Relevance of sialoglycoconjugates in murine thymocytes during maturation and selection in the thymus.
ABSTRACT Differentiation of most T lymphocytes is characterized not only by the variable expression of CD4/CD8 coreceptor molecules and increased surface density of the T cell antigen receptor, but also by changes in the glycosylation pattern of cell surface glycolipids or glycoproteins. In this work we evaluated the changes in the sialylation pattern in thymus sections from normal and dexamethasone treated mice. We used sialic acid specific lectins, such as Sambucus nigra agglutinin (SNA, NeuAcalpha2,6-Gal specific) and Maackia amurensis agglutinin (MAA, NeuAcalpha2,3-Gal specific). Our results indicate that the sialylation pattern was modified during the maturation process of thymic cells. The immature CD4-CD8- and CD4+CD8+ cortical thymocytes were recognized by SNA, whereas the mature single positive (CD4+ or CD8+) medullary cells, preferentially bound MAA lectin. However, in the corticomedullary region we found not only SNA+ cells, but also MAA+ cells. In the thymus of dexamethasone treated mice, the clusters of thymocytes undergoing apoptosis in the cortex were characteristically stained by SNA. These results suggest that in the initial stages of the differentiation pathway, a great number of thymocytes express an alpha2,6 linked sialic acid on their surface and as they progress to more mature stages there is a change in the sialylation pattern to alpha2,3 linked sialic acids probably due to a regulated expression of different sialyltransferases, which could be modulated by the thymic microenvironment.
- Gastroenterology 01/2011; 140(5). · 12.82 Impact Factor
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ABSTRACT: Sialic acids are the terminal glycan structures of many glycoproteins and glycolipids, and they play a key role in many biological processes. Sialic acids can be classified according to their linkages to underlying glycans as α-2,3-, α-2,6-, and α-2,8 sialic acids. In this study, the expression level and distribution of α-2,6 linked sialic acid in the third and final larval, mature prepupa, and pupa stages of Galleria mellonella were investigated by SNA (Sambucus nigra agglutinin) lectin immunofluorescence and lectin blot analysis. The immunofluorescence analysis showed that levels of α-2,6 linked sialic acid were high in larval stages, especially the last larval stage, lower in mature prepupa and absent in pupa. The results of lectin blotting with SNA were consistent with immunofluorescence results. From these results, it could be inferred that the level of α-2,6 linked terminal sialic acid in insect tissues declines during development and aging.Invertebrate Reproduction & Development - INVERTEBR REPROD DEV. 01/2009; 53(1):45-52.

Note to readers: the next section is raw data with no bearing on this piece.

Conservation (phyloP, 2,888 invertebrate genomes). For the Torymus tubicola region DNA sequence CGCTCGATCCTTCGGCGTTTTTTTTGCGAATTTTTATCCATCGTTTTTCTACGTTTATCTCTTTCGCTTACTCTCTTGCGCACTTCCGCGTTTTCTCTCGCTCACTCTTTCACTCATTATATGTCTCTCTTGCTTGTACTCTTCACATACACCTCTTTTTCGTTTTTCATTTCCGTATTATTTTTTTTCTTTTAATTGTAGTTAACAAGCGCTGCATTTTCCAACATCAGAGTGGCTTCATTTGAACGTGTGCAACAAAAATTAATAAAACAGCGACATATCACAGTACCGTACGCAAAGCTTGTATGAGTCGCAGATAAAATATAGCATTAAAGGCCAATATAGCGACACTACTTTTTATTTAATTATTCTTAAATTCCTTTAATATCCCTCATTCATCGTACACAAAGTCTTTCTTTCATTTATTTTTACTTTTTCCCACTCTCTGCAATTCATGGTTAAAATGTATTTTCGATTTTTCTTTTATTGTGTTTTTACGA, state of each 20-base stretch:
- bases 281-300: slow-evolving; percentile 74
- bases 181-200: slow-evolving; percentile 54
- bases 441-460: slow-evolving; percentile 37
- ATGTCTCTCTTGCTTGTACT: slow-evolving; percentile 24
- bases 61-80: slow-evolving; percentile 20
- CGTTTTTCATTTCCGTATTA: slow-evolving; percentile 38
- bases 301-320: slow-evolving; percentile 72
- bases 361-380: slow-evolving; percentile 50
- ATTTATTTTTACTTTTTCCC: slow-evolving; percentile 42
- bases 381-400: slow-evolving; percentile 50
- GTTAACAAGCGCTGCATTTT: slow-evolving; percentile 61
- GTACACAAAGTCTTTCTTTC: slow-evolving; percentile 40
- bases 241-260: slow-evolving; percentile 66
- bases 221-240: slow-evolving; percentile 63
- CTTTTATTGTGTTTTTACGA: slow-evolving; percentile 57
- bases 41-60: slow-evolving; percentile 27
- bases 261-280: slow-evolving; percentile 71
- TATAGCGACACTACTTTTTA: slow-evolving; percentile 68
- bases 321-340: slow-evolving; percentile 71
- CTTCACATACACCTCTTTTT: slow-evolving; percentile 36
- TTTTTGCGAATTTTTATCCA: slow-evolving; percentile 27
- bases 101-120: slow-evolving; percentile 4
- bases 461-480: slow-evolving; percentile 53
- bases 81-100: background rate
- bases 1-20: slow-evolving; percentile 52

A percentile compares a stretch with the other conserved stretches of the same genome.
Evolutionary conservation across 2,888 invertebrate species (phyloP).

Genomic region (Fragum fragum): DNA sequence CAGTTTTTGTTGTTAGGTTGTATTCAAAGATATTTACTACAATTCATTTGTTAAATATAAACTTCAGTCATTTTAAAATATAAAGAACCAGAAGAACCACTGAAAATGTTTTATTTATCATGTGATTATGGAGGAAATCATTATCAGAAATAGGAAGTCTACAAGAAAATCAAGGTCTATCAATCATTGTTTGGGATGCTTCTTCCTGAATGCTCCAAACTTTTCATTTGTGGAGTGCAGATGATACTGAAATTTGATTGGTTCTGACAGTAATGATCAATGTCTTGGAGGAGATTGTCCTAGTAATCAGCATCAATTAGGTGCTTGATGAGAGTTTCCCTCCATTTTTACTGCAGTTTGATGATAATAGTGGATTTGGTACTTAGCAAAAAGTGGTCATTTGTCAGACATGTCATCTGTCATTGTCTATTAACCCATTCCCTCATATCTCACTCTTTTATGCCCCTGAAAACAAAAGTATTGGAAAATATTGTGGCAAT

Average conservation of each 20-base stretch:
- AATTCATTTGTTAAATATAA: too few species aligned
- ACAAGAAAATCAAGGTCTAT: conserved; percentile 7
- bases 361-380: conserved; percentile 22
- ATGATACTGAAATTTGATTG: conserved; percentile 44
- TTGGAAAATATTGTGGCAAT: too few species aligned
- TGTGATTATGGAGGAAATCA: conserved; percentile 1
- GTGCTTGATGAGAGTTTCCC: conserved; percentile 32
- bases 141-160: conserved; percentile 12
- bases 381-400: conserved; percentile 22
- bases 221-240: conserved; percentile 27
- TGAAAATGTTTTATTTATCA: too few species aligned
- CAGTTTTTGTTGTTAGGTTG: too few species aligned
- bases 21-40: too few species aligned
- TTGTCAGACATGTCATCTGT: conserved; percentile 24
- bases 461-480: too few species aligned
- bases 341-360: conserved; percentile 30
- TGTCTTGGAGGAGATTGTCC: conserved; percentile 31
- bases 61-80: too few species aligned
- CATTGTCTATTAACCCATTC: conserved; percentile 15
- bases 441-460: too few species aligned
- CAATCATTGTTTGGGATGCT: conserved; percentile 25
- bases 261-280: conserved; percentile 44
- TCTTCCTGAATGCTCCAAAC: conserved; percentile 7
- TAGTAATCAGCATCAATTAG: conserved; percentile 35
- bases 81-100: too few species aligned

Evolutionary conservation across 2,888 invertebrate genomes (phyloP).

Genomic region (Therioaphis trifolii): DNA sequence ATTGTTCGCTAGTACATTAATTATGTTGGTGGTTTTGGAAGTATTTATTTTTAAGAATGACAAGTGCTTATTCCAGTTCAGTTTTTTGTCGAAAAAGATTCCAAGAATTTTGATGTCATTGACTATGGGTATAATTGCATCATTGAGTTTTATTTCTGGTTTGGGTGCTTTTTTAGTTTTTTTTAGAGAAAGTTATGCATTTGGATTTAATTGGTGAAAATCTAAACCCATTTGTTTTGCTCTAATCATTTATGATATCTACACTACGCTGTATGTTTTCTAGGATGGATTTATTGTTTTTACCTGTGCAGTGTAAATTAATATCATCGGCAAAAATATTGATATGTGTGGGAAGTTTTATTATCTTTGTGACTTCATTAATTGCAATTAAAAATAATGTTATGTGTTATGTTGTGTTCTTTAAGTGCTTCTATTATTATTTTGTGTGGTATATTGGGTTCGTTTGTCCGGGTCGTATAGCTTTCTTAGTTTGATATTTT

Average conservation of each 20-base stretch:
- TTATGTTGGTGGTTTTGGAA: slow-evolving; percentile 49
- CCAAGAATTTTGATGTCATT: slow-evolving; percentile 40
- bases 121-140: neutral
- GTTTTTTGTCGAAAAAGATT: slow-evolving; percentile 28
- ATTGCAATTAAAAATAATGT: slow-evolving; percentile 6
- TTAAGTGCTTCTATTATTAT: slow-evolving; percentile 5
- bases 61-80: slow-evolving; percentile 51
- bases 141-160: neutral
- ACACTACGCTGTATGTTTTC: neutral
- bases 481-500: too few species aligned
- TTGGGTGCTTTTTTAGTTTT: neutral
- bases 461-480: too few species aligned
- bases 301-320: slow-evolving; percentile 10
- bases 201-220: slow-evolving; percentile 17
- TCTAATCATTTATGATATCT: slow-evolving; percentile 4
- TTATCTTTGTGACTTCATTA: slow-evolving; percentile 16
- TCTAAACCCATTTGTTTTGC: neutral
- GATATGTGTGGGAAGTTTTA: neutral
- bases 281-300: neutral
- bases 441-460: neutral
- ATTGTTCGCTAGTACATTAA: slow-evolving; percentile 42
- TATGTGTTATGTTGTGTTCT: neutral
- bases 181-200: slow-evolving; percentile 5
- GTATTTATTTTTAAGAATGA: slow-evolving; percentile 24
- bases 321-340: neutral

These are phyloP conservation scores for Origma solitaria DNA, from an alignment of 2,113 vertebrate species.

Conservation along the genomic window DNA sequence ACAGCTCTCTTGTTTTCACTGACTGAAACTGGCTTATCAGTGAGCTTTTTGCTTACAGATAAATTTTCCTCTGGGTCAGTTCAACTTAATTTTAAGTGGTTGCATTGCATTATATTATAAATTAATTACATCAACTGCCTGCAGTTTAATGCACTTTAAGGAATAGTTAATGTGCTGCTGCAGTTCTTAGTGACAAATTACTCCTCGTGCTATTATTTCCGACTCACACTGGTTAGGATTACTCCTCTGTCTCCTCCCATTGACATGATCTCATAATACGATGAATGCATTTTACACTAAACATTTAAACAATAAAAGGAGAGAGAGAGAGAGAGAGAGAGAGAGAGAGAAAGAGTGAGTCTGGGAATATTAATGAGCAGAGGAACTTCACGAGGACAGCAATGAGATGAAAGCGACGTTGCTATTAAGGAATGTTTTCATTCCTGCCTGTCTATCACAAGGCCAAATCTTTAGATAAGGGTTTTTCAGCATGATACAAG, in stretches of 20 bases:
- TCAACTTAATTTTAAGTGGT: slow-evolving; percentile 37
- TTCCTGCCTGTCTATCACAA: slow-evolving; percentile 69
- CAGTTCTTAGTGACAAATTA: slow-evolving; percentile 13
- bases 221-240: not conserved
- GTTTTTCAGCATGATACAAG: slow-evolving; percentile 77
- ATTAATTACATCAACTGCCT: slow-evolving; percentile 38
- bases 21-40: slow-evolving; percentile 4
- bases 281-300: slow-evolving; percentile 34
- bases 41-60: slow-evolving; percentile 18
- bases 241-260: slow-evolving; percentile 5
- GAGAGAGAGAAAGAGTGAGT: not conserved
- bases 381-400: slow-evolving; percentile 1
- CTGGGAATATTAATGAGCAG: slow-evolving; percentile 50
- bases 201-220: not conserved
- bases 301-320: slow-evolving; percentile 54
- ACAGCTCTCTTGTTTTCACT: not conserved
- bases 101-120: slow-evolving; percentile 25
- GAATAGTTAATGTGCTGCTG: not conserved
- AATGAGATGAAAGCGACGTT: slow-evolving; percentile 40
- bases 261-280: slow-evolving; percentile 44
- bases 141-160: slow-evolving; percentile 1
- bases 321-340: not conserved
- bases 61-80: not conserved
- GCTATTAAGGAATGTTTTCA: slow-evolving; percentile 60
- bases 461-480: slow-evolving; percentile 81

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ABSTRACT: During the intrathymic development, the fate of the thymocytes depends largely on variable expression of CD4/CD8 markers and T cell receptor protein expressions. In addition, changes of cell surface glycosylation status also affect the thymocyte maturation. In this study the glycosylation alterations in thymic tissues from 1, 9, 13 and 16 days old mice were evaluated by histochemical and lectin blotting techniques. With alcian blue (AB) at pH 5.7/periodic acid-Schiff (PAS) stainings, it was shown that thymic microenvironments contained carboxlylated and sulfated glycosaminoglycans (GAGs). Strong positivity to AB at pH 2.5, which specific for sialomucins, was seen in some medullary thymocytes. Similarly, it was shown that with Maackia amurensis agglutinin (MAL) medullary thymocytes, but not cortical ones, contained alpha(2 --> 3) linked sialic acid structures. On the other hand, while reaction with peanut agglutinin (PNA), which specific for core disaccharide galactose beta(1 --> 3) N-acetylgalactosamine, was only seen in cortical thymocytes, reaction with Galanthus nivalis agglutinin (GNA), which specific for terminal mannose residues, was seen in both cortex and medulla. However, Datura stramonium agglutinin (DSA), which recognizes galactose beta(1 --> 4) N-acetylglucosamine, was not only cell-specific, but it was bound some thymic vessels. With lectin blotting studies, five glycoprotein bands of molecular weights approximately 39, approximately 54, 100, approximately 110 and approximately 212 were found which reacted with MAL, PNA and DSA as well as GNA. These results suggest that glycosylation patterns of cell surface glycoconjugates are modified during thymocyte selection processes of postnatal days.Journal of Molecular Histology 08/2008; 39(4):417-26. · 1.55 Impact Factor